King Richard III did not deserve his bad reputation, but the battles fought in his name raged long after his death more than five centuries ago at the Battle of Bosworth. Now, on the eve of the premiere of a star-studded British film about the astonishing discovery of his remains under a Leicester car park, England’s great ‘lost king’ is once again the subject of dispute.
The group of expert archaeologists who recovered his bones from the hidden ruins of the Church of Greyfriars 10 years ago last week, and skillfully proved who he was, are fighting this weekend to prevent their version of history is buried forever. They fear that the new film “rather reckless”, The lost kingwill reduce their role in the extraordinary historical discovery.
A member of the University of Leicester team, Professor Turi King, conducted key DNA studies, providing conclusive evidence and spending hours in the lab.
“I had to start from scratch, both on the historical work and on the modern samples from Richard’s living relatives,” said the Canadian-British geneticist.
“We’re all so surprised the filmmakers didn’t check with us. I showed their scout and offered to explain to me, as did the university, but no one took us.
Since his death, Richard III’s defenders, known as the Ricardians, have argued that he was never the scheming malcontent that his influential detractors, such as Sir Thomas More and Shakespeare, portrayed. Nor was he the assassin of the “princes in the tower”.
Historians also disagreed on the fate of his missing corpse: had he been hastily buried after the humiliation of a public parade or dumped in the nearby River Soar? And even when his skeleton was finally found, the citizens of Leicester and York clashed over where he should be buried.
With the premiere of The lost king at the Toronto film festival next month, the monarch is once again caught up in the controversy. An offbeat drama, it’s co-written by Steve Coogan, who also stars as the husband of Philippa Langley, the woman behind the campaign to search for Richard Plantagenet under the asphalt.
Langley, played by Sally Hawkins in the film, is a passionate member of the Richard III Society and the woman who persuaded the local council and the University of Leicester to start excavations. Everyone agrees she’s at the heart of the story, but historians and archaeologists who made the work fear that the acclaimed team who made the film, including co-writer Jeff Pope and the director Stephen Frears, saw them all as obstacles rather than supporters of Langley.
They fear that Langley, driven by the belief that she was cut by the crew, has told the filmmakers an incomplete version of the story.
King, who worked on the excavations with famed chief archaeologist Richard Buckley, said Langley was an inspiration but lacked the expertise to lead them. “Everyone brought something to the table, that’s what was so nice,” she said. “We tried to keep Philippa involved all the time. Why wouldn’t we? We bent over backwards, actually.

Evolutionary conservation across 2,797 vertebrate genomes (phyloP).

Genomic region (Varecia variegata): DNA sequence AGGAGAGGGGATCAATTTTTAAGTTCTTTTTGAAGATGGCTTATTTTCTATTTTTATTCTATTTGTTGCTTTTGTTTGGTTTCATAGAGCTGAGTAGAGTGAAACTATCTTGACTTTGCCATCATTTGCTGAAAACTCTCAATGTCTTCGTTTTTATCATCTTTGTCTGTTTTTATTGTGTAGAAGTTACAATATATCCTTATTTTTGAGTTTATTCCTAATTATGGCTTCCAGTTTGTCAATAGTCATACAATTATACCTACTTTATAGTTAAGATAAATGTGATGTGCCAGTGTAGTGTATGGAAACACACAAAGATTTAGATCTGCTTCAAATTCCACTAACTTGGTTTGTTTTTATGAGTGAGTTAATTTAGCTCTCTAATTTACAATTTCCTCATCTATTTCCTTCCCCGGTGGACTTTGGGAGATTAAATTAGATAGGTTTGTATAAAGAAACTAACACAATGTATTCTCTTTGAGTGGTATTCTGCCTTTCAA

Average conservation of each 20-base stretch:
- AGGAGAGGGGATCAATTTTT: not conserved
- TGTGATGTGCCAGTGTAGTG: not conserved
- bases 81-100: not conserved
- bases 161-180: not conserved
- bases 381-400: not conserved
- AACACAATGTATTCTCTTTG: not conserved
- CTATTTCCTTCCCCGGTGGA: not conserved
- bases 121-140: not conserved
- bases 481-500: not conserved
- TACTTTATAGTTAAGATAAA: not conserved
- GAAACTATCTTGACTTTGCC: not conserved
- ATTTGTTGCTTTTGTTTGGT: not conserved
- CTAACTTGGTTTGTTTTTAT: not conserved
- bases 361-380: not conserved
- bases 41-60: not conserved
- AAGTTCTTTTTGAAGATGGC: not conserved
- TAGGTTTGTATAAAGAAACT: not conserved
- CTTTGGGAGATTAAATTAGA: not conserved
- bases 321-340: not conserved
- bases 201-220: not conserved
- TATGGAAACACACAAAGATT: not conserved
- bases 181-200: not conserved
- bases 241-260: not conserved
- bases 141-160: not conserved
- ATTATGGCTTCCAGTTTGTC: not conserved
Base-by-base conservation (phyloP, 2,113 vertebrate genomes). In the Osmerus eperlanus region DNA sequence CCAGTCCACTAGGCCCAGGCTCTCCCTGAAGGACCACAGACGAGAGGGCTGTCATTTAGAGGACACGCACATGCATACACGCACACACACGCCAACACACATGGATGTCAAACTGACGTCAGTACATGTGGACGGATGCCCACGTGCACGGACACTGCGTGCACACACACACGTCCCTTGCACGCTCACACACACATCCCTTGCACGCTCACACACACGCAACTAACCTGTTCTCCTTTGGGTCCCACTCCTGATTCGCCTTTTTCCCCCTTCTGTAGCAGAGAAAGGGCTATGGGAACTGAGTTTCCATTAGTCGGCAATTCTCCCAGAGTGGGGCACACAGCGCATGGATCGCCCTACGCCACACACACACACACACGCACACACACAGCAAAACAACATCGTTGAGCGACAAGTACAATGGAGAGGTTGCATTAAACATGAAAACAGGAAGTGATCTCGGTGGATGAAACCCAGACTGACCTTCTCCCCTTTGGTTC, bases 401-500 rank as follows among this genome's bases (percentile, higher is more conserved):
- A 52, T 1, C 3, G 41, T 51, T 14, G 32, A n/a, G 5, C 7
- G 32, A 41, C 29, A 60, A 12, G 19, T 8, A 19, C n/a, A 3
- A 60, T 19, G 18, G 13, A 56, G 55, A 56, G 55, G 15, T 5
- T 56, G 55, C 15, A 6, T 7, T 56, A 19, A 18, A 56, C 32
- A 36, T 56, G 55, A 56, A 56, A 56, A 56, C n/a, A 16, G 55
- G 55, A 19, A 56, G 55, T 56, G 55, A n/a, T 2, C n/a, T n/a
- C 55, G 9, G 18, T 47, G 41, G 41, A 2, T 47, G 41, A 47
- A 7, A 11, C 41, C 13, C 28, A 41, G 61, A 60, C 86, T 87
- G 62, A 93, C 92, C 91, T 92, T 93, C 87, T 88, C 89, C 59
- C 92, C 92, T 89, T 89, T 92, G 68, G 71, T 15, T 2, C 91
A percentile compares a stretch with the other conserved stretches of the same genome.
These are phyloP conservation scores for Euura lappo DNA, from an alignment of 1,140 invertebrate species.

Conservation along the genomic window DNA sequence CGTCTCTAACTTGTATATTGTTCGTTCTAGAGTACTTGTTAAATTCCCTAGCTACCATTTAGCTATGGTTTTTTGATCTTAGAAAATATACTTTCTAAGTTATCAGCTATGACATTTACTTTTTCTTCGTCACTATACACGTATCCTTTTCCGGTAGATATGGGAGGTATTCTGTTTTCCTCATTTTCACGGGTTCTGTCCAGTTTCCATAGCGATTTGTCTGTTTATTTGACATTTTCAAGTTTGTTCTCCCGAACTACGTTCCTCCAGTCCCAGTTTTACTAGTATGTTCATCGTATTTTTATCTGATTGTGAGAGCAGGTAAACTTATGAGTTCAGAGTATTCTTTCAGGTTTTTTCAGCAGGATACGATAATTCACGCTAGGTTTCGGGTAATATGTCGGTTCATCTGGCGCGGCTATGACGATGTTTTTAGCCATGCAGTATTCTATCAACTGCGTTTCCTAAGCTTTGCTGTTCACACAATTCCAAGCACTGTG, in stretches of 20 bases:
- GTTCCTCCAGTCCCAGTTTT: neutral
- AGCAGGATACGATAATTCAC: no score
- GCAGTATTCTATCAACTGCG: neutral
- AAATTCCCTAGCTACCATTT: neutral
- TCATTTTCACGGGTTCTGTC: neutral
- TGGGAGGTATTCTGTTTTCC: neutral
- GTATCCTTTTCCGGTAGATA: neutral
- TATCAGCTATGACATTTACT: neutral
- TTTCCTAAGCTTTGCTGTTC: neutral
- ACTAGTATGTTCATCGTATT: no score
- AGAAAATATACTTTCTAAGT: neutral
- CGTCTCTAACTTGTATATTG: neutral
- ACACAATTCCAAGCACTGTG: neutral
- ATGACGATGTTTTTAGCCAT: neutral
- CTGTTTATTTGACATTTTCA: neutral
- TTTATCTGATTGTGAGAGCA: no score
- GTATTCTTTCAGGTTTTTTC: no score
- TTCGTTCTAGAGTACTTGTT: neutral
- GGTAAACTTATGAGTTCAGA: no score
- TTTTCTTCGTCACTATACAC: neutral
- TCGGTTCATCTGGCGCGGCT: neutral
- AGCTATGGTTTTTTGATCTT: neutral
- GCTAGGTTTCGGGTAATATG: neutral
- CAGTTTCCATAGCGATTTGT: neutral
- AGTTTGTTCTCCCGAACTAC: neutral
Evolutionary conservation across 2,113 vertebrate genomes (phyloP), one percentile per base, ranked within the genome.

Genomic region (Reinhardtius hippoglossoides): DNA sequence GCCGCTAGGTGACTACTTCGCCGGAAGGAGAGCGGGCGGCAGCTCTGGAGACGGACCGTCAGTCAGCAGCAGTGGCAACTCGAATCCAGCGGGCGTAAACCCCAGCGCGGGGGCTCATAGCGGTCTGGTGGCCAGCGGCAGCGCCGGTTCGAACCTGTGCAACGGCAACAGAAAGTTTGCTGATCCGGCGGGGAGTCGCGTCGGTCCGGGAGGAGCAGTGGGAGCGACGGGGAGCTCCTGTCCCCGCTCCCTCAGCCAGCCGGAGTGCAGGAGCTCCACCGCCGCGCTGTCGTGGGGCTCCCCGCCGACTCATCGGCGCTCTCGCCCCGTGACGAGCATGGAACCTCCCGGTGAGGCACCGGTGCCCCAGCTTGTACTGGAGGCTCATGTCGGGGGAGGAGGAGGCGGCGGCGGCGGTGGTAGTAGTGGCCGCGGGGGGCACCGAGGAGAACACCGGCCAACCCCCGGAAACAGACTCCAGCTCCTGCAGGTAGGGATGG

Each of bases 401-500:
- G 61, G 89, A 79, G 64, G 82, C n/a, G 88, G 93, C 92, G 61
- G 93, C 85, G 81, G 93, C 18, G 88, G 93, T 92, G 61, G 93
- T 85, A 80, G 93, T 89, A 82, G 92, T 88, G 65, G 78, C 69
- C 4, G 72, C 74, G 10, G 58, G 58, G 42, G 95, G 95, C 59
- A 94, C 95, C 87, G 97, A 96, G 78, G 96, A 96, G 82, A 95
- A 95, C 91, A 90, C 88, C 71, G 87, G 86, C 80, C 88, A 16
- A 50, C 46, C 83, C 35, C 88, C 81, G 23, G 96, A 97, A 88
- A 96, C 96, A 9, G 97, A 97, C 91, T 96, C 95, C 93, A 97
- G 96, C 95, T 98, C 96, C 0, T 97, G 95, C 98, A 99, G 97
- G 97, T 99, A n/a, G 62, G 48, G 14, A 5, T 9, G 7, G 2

Additionally, Richard Taylor, the former assistant clerk at the University of Leicester, said over the weekend that he suspected the film failed to respect the late David Baldwin, one of the first academics to identify the parking lot. as a potential burial site in the mid-1980s.
Taylor, who now works at Loughborough University, first told the world Richard III was found at the famous press conference in February 2013 and is upset that the film proclaims itself ‘the true story’ .
“We all recognize that this wouldn’t have happened without Philippa’s tireless enthusiasm, but it also wouldn’t have happened without the varsity team,” he said. “Tension makes a good story, but it doesn’t necessarily make it true. If you’re going to portray real people, at least involve them. That seems pretty reckless to me.
Taylor is also “frustrated” that her on-screen character, played by Lee Ingleby, represents the university bureaucracy that Langley said stood in her way. The trailer for the film shows him mocking his hunch about Richard’s whereabouts.
“I’m surprised to be the bad guy in the room. There’s a dialogue in there that not only didn’t happen that way, but didn’t happen at all,” he said. “We always included her and gave her number to the press.”
Addressing the Guardian last week, Langley said she felt “diminished” by academics and by archaeologists on the dig: “I was sidelined and marginalized. I was extremely vulnerable. Because I’m not a doctor. I am not a teacher. But in the end, I ended up finding my voice.
Langley also claims that she funded much of the early work. This point is disputed by King, who claims that the university made the first major payment and funded the excavation research, after which the council joined him.
Excavation director Mathew Morris, portrayed in Alasdair Hankinson’s film, said over the weekend: “It was always going to be Philippa’s story, but my big concern is how we are shown. It’s unfair if it doesn’t show our partnership with her.
The lost kingwhich brings together the creators of the award-winning series Philomeneopens in UK cinemas on October 7 and in Australian cinemas on December 26.
Academics from the University of Leicester have been invited to a screening in London next week.
This weekend, film producers said they were “fascinated” to learn of the interest of so many associated with the story, “especially since no one has yet seen the film”. They added that: “Quite simply, without the resolute and unwavering determination of Philippa Langley, an intelligent and committed amateur historian, the remains of King Richard III would still be unknown.”
Ahead of the film’s release, an exhibition at the Wallace Collection in London opens next week. The Lost King, Imagining Richard III